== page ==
Rove dropped questions about Clinton's health at an event that was picked up by a newspaper. He doubled down on the comments, drawing condemnation from Democrats. The strategy worked, however, as it dominated news about Clinton for two days.
Digging back into the '90s
Although Democrats have called Rove "sleazy," the stepped up attacks have already had an impact on the early 2016 presidential wrangling by solidifying what Republicans have been saying for months: Hillary Clinton is who they see as the most formidable potential candidate.
Representatives from a handful of Republican groups said they plan to operate as if she is running or until she says otherwise.
But the comments have also forced Clinton into the political fray.
She had tried to stay above politics for months by giving high-profile paid speeches and traveling the country. But as Clinton began to raise her profile, Republicans began to step up their attacks and force a response.
When she left the State Department, she joked with friends and confidants that she was looking forward to the "speeches and beaches" time of her life. That time appears to be over.
In the past two weeks, she has dipped her toes into domestic politics, including her first congressional fundraiser of the midterms -- for a candidate who eventually lost, and has started to regularly tout her husband's record in the White House.
"The 1990s taught us that even in the face of difficult long term economic trends, it is possible through smart policies and sound investments to enjoy broad-based growth and shared prosperity," Clinton said during a speech at the New America Foundation.
She added that her husband's years in the White House showed that "a rising tide really did raise all boats."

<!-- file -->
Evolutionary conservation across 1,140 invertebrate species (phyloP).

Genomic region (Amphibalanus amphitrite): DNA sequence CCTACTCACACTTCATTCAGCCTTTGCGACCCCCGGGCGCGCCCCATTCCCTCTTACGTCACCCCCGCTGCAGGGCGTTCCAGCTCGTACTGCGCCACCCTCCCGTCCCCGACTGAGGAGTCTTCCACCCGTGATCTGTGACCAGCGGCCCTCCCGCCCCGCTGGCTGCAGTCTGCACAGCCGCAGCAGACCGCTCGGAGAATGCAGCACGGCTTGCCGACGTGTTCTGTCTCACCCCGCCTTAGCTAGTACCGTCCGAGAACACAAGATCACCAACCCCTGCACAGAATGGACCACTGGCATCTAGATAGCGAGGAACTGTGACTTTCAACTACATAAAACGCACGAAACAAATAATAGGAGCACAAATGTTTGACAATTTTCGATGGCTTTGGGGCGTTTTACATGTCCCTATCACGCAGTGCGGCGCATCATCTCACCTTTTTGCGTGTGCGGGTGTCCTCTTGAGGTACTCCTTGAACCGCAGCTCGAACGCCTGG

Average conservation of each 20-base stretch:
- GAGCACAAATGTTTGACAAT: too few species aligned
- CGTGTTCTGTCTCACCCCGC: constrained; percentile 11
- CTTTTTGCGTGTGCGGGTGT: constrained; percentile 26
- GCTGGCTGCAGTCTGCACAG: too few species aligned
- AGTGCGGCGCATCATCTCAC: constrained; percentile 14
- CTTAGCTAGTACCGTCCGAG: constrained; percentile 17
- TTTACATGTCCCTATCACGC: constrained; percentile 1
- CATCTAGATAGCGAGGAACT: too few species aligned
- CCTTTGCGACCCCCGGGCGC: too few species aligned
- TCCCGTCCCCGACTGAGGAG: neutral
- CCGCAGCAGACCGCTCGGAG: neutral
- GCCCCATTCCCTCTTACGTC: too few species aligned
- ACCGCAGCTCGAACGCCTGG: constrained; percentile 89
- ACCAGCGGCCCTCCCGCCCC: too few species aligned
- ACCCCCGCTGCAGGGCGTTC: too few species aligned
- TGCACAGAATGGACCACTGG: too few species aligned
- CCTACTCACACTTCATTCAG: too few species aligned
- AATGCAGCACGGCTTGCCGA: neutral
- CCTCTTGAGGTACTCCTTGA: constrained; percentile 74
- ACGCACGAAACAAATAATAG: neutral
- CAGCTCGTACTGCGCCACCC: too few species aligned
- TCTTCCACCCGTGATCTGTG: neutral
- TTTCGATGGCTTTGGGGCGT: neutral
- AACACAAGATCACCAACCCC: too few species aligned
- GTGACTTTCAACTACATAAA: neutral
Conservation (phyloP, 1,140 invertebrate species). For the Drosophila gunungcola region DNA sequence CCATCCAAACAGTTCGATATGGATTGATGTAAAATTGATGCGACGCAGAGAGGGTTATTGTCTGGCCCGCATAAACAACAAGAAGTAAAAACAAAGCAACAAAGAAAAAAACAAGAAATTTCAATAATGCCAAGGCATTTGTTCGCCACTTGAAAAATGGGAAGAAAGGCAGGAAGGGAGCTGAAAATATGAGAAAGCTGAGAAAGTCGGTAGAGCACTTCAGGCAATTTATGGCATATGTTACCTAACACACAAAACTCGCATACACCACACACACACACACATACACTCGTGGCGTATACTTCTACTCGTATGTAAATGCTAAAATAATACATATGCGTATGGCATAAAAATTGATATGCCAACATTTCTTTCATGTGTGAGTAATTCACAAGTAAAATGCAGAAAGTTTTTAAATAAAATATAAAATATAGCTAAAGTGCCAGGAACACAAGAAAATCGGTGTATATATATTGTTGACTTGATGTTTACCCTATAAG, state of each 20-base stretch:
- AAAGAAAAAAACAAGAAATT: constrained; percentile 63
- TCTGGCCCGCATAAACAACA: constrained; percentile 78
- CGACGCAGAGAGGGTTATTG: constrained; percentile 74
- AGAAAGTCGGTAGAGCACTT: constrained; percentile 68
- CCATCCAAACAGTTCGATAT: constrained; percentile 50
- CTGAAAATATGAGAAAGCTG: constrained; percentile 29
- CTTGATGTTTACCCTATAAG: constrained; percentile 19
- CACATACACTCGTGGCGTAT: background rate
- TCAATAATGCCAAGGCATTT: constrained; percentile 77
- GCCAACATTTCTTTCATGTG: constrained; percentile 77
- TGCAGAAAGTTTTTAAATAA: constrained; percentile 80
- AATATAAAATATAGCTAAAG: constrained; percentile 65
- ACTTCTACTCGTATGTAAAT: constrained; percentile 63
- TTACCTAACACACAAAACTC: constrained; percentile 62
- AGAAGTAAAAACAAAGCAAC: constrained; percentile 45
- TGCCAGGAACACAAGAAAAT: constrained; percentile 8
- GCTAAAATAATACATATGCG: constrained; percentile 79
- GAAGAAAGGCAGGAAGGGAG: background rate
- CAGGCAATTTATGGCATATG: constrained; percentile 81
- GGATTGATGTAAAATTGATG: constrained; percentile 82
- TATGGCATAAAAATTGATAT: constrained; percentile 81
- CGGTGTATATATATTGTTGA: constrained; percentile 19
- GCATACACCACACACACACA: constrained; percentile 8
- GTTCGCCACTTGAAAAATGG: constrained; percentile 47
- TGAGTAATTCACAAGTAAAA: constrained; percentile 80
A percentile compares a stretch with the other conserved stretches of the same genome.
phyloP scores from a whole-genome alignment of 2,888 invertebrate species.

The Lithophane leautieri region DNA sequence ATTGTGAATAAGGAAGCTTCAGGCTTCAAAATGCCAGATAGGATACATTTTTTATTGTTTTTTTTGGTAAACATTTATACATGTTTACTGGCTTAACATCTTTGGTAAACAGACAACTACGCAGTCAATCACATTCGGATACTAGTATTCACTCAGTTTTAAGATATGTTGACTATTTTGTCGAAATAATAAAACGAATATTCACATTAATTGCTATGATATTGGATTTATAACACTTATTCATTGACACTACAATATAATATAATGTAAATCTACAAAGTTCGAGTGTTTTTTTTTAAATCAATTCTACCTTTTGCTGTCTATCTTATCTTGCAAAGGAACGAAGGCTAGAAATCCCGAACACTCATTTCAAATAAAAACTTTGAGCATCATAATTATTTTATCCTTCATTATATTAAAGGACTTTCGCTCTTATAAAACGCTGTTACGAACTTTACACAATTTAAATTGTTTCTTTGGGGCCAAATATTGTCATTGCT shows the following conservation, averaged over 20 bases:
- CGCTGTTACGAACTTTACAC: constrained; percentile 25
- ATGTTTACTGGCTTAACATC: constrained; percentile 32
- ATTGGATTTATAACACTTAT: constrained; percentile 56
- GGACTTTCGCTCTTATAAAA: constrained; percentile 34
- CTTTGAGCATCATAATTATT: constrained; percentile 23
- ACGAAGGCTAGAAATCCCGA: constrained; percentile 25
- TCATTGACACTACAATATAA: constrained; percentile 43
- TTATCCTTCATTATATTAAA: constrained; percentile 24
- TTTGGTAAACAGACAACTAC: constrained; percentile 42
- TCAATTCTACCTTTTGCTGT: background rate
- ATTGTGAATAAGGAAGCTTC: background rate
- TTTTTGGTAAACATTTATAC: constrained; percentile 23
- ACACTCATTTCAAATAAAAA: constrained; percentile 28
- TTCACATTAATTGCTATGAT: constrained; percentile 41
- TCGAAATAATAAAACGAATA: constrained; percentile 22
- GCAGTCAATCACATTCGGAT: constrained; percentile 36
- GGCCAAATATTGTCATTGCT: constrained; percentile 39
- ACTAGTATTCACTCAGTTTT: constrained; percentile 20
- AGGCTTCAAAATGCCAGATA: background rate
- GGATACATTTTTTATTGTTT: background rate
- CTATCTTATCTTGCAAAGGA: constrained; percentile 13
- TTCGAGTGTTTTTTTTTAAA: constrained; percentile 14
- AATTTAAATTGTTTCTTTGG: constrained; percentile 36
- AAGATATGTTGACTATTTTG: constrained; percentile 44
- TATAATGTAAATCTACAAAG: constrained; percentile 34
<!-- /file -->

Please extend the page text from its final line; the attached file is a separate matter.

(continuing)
Tim Miller, executive director of the anti-Clinton America Rising PAC, said comments like that are an acknowledgment that she knows their time in the White House from 1993-2001 will be an issue if she runs.
"We are very conscious of the fact that there is a big slice of the electorate that does not have a full picture of Hillary Clintons record," Miller said. "I think that with the Clintons would like to rely on is a nostalgic strategy with regards to their time in the White House in the '90s and don't want to get down into the details."
Miller, whose super PAC has a cadre of researchers diving into the Clinton record, said there will be an obvious focus on what younger voters need to know about her time in the White House.
Miller added that while he doesn't think the 2016 election will be won or lost on issues like Whitewater and other Clinton White House scandals, he does think informing young voters, especially, about them is necessary.
"I do think that for the generation that didn't live through that, that there is some value having the discussion," he added.
Right now, America Rising has roughly 60 full-time employees working for the organization, many of whom are primarily focused on cultivating research documents about Clinton's world in the '80s and '90s.
Solidifying a definition
Defining a candidate early is nothing new in presidential politics, either.
President Barack Obama's campaign famously began to define Republican challenger Mitt Romney as out-of-touch early in the race. His team went up with ads early and spent tons of cash, hoping that Romney would be defined on their terms to many voters by final months of the campaign.
"What happens is often times if you don't introduce yourself, then you are leaving that task to the opposition," said Kevin Madden, a Republican strategist and Romney spokesman. "What happens is when the oppositions provides a greater reservoir of information about you and it is negative then it is tough to turn around those perceptions."
Obama prevailed in a campaign that many saw as perilous for him.
But defining Clinton before she has said whether she will run or not is somewhat unprecedented. Republicans say that is only because of the unprecedented shadow campaign around Clinton right now.
"The strategy is to force her out of the shadow campaign she is winning by acclimation," said Leslie Sanchez, a Republican strategist and the author of "You've Come a Long Way, Maybe."
"That is the undercurrent here in bringing out issues about health or legacy. (Republicans aren't) going to allow Hillary Clinton to be anointed without taking the heat."